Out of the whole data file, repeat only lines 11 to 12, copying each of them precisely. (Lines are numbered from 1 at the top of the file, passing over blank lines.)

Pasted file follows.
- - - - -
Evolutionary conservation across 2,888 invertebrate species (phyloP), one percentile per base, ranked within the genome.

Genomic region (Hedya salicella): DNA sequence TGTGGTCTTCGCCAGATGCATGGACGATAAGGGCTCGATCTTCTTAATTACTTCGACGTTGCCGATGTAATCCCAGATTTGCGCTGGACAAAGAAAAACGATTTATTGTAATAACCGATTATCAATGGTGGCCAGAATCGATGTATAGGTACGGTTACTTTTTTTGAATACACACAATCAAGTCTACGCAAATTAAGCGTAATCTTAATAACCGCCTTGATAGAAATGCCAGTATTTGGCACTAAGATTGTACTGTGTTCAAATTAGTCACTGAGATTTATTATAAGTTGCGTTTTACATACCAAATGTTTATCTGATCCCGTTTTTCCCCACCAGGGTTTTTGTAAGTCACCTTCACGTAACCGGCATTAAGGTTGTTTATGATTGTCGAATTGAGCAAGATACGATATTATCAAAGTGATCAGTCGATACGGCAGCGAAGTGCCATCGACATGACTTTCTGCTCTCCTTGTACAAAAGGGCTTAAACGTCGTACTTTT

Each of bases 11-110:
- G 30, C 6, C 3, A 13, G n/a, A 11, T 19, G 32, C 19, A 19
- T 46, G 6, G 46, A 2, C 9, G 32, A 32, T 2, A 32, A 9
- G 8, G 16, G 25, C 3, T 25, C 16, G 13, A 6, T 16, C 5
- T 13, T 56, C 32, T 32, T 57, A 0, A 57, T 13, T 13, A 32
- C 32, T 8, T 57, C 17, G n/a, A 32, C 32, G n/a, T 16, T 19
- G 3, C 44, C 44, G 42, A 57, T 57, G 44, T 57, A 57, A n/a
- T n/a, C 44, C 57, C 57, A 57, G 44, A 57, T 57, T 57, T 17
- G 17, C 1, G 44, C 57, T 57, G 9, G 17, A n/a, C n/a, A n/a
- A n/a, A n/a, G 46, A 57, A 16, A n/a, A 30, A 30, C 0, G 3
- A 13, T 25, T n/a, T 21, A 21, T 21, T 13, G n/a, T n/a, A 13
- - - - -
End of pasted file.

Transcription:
- G 17, C 1, G 44, C 57, T 57, G 9, G 17, A n/a, C n/a, A n/a
- A n/a, A n/a, G 46, A 57, A 16, A n/a, A 30, A 30, C 0, G 3